Letters : Staff : 2007 : To the Staff 04/05/2007

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Date: May 4, 2007
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From justini87

I recently read your article on the true moral decision involving Marvel's Civil War. I agree that in theory, the pro-registration side is correct. On paper, there isn't much of a case against them. However, registering with the government and becoming subject to the authority of SHIELD requires some degree of trust in the proper application of that authority. SHIELD has been many things over the years but not since the days of the original Howling Commandos has it been trustworthy. I think there is more than enough reason to believe that a hero becoming an agent of SHIELD is subjecting themselves to severe manipulation and possibly betrayal.

So yes, Spider-man should not be Spider-man if he's not willing to subject himself, and his loved ones, to certain risks. However, that requirement does not mean he should be a slave to an organization that has been shown to be less than reliable.

Yes, I realize this classifies SHIELD as the American concept of the corrupt authority, that doesn't stop it from being true in this particular case.

Thanks for the article and for reading this email -Justin Parris

Hi, Justin. Andrew Miller here. Thanks for writing.

I agree that SHIELD's track record is awful: Deltite infiltration, corrupt rogue factions in the Savage Land, and on and on. Not surprising, really: it's an international paramilitary, and in a comic-book universe that means it will always conceal dark exploitation behind a mask of benign paternalism. That's a trope that comic-book writers always return to eventually. Or American comic-book writers, at any rate.

(And, I've since learned, Japanese manga writers, too, though they're reacting to a different set of historical and cultural circumstances.)

Anyway. You argue that it's unreasonable to demand, as Tony Stark did, that superheroes like Spider-man submit themselves to an institution one can reasonably expect will abuse the power it gains over them. In the abstract it's hard to deny it.

But let's leave the abstract and go into the particular. Just how might SHIELD abuse its power over Spider-man? A few possibilities suggest themselves: they might have him fight some battles and not others. We've seen something like this in Ultimate Spider-man, where Peter is manipulated (in a very different way) into fighting crimes perpetrated by the Kingpin's rivals, to the Kingpin's ultimate benefit. Or maybe SHIELD would compel him to use methods he would rather not use, like lethal force. We can think of other examples if we try.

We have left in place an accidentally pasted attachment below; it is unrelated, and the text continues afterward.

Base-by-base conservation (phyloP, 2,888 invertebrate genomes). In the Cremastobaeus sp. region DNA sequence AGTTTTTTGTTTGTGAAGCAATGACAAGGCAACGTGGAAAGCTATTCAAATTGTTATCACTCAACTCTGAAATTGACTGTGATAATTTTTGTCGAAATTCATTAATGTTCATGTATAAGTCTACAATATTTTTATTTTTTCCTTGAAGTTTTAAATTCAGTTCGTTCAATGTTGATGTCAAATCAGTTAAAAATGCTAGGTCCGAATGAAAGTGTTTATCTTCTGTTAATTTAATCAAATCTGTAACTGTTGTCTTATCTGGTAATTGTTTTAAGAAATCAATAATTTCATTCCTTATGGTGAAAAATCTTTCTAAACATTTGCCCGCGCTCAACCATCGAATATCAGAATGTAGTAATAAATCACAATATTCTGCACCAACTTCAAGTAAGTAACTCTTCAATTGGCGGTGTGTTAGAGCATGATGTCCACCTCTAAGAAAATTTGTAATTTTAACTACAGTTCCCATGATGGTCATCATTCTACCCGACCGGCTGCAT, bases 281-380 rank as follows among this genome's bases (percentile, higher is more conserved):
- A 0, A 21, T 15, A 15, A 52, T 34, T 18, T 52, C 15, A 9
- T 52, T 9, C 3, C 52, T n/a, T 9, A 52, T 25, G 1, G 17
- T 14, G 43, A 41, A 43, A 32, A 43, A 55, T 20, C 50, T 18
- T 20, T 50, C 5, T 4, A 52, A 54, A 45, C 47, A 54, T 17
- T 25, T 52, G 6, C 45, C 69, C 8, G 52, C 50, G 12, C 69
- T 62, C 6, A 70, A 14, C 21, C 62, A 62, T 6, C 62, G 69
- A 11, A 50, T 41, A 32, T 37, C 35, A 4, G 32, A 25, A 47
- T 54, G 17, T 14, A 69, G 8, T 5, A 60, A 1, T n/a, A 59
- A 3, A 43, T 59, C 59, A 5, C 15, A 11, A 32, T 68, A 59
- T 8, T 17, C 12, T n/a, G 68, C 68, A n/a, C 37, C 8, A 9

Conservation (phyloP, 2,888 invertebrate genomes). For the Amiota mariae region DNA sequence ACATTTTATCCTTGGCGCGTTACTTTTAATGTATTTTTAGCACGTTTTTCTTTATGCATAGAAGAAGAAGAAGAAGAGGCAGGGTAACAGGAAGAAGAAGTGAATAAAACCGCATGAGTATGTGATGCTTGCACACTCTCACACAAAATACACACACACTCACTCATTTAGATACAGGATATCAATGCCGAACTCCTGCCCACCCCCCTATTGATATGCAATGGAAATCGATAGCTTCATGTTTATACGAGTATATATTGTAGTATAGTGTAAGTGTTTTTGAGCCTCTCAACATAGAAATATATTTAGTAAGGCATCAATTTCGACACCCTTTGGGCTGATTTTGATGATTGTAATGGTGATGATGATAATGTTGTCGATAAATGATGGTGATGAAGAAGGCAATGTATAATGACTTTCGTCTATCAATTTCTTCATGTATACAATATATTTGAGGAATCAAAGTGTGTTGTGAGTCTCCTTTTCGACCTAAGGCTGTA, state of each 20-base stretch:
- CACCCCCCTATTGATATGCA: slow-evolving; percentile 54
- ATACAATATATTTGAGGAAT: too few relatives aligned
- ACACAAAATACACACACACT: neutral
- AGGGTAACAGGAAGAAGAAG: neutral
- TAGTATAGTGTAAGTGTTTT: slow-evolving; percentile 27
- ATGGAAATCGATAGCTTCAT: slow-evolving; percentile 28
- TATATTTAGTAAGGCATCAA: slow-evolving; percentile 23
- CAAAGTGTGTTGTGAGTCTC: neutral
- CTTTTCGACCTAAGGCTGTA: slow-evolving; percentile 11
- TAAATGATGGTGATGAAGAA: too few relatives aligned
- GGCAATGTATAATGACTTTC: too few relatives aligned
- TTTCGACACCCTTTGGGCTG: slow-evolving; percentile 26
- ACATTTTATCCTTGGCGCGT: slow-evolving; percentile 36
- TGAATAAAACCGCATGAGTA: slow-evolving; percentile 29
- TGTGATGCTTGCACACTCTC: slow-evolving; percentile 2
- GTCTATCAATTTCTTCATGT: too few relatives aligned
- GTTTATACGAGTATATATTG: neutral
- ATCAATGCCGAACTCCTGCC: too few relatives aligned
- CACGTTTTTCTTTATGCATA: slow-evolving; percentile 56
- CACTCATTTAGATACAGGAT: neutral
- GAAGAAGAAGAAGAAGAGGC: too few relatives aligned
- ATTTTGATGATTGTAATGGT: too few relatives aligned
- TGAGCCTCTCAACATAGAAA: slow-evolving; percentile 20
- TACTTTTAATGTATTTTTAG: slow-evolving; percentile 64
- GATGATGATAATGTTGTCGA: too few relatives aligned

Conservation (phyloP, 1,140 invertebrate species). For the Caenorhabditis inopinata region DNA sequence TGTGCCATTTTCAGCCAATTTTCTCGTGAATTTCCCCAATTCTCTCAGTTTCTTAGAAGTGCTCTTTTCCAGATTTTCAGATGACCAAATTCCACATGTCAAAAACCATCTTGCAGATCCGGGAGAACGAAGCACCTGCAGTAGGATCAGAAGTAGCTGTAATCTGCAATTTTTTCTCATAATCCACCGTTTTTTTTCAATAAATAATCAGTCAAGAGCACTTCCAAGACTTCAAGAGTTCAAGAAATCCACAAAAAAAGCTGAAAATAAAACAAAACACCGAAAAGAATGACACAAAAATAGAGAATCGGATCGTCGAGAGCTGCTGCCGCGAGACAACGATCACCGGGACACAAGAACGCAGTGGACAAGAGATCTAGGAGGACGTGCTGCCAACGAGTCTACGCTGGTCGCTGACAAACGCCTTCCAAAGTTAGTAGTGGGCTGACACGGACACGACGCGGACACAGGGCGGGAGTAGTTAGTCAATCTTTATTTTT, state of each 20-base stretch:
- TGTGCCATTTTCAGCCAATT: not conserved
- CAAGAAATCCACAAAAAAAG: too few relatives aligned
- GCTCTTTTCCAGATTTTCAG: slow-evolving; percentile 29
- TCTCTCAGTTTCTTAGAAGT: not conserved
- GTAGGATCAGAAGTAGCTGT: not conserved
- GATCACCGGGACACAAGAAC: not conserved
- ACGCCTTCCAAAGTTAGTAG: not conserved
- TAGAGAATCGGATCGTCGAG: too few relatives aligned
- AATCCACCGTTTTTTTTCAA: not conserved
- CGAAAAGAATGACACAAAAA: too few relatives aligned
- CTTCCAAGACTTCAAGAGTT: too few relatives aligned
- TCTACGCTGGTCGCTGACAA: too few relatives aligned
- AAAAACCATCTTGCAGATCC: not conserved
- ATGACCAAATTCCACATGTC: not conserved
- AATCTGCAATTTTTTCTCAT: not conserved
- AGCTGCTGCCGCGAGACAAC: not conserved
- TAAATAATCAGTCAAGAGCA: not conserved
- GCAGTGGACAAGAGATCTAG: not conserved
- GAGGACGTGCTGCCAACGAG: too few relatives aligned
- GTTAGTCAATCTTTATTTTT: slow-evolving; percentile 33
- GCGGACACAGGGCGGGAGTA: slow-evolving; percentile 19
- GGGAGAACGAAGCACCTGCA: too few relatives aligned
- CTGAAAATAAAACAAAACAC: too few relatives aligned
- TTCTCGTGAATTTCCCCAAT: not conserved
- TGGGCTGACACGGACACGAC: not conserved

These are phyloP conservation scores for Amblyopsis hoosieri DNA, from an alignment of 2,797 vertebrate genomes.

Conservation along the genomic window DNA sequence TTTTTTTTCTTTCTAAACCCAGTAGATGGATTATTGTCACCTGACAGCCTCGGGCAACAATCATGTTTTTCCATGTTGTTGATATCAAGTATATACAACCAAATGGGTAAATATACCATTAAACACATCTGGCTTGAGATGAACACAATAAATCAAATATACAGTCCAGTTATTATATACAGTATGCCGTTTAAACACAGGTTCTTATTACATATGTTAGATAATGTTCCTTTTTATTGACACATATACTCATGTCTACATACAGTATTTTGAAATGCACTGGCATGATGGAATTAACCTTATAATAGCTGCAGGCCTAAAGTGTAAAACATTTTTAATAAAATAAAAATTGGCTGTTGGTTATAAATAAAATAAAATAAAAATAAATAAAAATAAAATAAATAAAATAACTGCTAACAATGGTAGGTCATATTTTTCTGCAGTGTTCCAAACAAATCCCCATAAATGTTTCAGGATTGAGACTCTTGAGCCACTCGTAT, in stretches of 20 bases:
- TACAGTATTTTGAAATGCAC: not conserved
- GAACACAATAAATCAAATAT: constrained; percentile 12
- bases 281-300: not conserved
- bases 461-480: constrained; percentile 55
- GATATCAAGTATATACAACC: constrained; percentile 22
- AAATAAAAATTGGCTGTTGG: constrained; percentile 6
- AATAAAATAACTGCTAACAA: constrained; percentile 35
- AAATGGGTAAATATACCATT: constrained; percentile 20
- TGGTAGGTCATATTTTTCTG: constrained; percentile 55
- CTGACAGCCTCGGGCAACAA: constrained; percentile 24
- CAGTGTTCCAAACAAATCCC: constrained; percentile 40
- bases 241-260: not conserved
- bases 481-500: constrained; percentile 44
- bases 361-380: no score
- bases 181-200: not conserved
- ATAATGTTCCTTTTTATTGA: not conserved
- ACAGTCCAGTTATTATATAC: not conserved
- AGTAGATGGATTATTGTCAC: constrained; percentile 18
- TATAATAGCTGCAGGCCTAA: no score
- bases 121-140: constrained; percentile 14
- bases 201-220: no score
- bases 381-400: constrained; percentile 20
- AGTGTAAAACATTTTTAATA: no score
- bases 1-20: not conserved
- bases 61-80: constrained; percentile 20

But what these examples have in common is that they depend on Spider-man being ordered to do things that he would find morally wrong. It is then, and not before, that resistance becomes appropriate. I could approve of Spider-man defying authority and breaking the law if the law is unjust. But I don't think the law is unjust, and initially neither did he. In the West, with our Christian and Hellenic traditions, there's a strong philosophical commitment to the idea that obedience to one's conscience trumps obedience to the law. If and when Spider-man thinks the law is making an unreasonable demand, he should resist, but not until then.

But the point of Civil War, and of the little essays I wrote on the subject, is that the Registration Act wasn't making an unreasonable demand, and thus flouting the law was inappropriate. Peter should have registered, which he did. And when SHIELD began making unreasonable demands of him-- like forcing him to aid and abet extraordinary rendition, gulags, and curtailment of due process-- he should have resisted, which he did.

Was he giving SHIELD a dangerous amount of power over him by submitting to its just and legal demands? In retrospect, he certainly was, but that's what the best Spider-man stories illustrate, from Amazing Fantasy #15 on: doing the right thing can be costly and painful. With great power comes great responsibility.